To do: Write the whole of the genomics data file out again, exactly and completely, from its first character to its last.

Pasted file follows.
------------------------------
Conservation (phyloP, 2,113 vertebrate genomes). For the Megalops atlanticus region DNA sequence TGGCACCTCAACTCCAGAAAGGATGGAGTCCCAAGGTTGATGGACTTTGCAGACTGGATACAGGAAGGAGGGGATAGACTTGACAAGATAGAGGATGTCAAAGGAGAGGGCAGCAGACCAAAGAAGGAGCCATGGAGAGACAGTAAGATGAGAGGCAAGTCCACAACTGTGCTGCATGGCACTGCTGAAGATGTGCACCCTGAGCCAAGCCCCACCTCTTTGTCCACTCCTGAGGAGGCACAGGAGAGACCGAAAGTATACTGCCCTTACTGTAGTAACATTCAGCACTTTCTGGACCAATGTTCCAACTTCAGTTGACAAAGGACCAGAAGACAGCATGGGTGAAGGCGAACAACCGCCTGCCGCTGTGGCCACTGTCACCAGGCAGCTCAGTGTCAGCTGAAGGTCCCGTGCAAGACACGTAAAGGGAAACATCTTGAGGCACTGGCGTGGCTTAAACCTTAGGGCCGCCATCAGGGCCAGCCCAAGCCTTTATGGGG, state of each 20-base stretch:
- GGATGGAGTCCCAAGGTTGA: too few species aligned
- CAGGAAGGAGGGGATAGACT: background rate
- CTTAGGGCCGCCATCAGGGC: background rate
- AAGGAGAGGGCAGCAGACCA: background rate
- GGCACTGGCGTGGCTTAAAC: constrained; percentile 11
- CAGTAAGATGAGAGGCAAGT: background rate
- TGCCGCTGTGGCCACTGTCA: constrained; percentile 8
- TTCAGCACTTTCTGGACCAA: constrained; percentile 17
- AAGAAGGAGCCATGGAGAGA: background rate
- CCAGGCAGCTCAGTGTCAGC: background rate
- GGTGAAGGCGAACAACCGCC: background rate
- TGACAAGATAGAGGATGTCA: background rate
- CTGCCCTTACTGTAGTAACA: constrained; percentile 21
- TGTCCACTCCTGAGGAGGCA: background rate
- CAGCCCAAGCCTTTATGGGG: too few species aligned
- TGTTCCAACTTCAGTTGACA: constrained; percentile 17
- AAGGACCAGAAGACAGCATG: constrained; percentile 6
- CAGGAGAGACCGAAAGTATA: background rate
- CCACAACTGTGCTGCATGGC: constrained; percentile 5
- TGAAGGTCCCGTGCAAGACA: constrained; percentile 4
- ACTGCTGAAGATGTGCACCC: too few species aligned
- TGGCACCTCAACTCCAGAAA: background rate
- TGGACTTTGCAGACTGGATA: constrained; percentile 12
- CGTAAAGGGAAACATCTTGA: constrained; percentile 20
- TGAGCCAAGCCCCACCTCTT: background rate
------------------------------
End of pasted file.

Conservation (phyloP, 2,113 vertebrate genomes). For the Megalops atlanticus region DNA sequence TGGCACCTCAACTCCAGAAAGGATGGAGTCCCAAGGTTGATGGACTTTGCAGACTGGATACAGGAAGGAGGGGATAGACTTGACAAGATAGAGGATGTCAAAGGAGAGGGCAGCAGACCAAAGAAGGAGCCATGGAGAGACAGTAAGATGAGAGGCAAGTCCACAACTGTGCTGCATGGCACTGCTGAAGATGTGCACCCTGAGCCAAGCCCCACCTCTTTGTCCACTCCTGAGGAGGCACAGGAGAGACCGAAAGTATACTGCCCTTACTGTAGTAACATTCAGCACTTTCTGGACCAATGTTCCAACTTCAGTTGACAAAGGACCAGAAGACAGCATGGGTGAAGGCGAACAACCGCCTGCCGCTGTGGCCACTGTCACCAGGCAGCTCAGTGTCAGCTGAAGGTCCCGTGCAAGACACGTAAAGGGAAACATCTTGAGGCACTGGCGTGGCTTAAACCTTAGGGCCGCCATCAGGGCCAGCCCAAGCCTTTATGGGG, state of each 20-base stretch:
- GGATGGAGTCCCAAGGTTGA: too few species aligned
- CAGGAAGGAGGGGATAGACT: background rate
- CTTAGGGCCGCCATCAGGGC: background rate
- AAGGAGAGGGCAGCAGACCA: background rate
- GGCACTGGCGTGGCTTAAAC: constrained; percentile 11
- CAGTAAGATGAGAGGCAAGT: background rate
- TGCCGCTGTGGCCACTGTCA: constrained; percentile 8
- TTCAGCACTTTCTGGACCAA: constrained; percentile 17
- AAGAAGGAGCCATGGAGAGA: background rate
- CCAGGCAGCTCAGTGTCAGC: background rate
- GGTGAAGGCGAACAACCGCC: background rate
- TGACAAGATAGAGGATGTCA: background rate
- CTGCCCTTACTGTAGTAACA: constrained; percentile 21
- TGTCCACTCCTGAGGAGGCA: background rate
- CAGCCCAAGCCTTTATGGGG: too few species aligned
- TGTTCCAACTTCAGTTGACA: constrained; percentile 17
- AAGGACCAGAAGACAGCATG: constrained; percentile 6
- CAGGAGAGACCGAAAGTATA: background rate
- CCACAACTGTGCTGCATGGC: constrained; percentile 5
- TGAAGGTCCCGTGCAAGACA: constrained; percentile 4
- ACTGCTGAAGATGTGCACCC: too few species aligned
- TGGCACCTCAACTCCAGAAA: background rate
- TGGACTTTGCAGACTGGATA: constrained; percentile 12
- CGTAAAGGGAAACATCTTGA: constrained; percentile 20
- TGAGCCAAGCCCCACCTCTT: background rate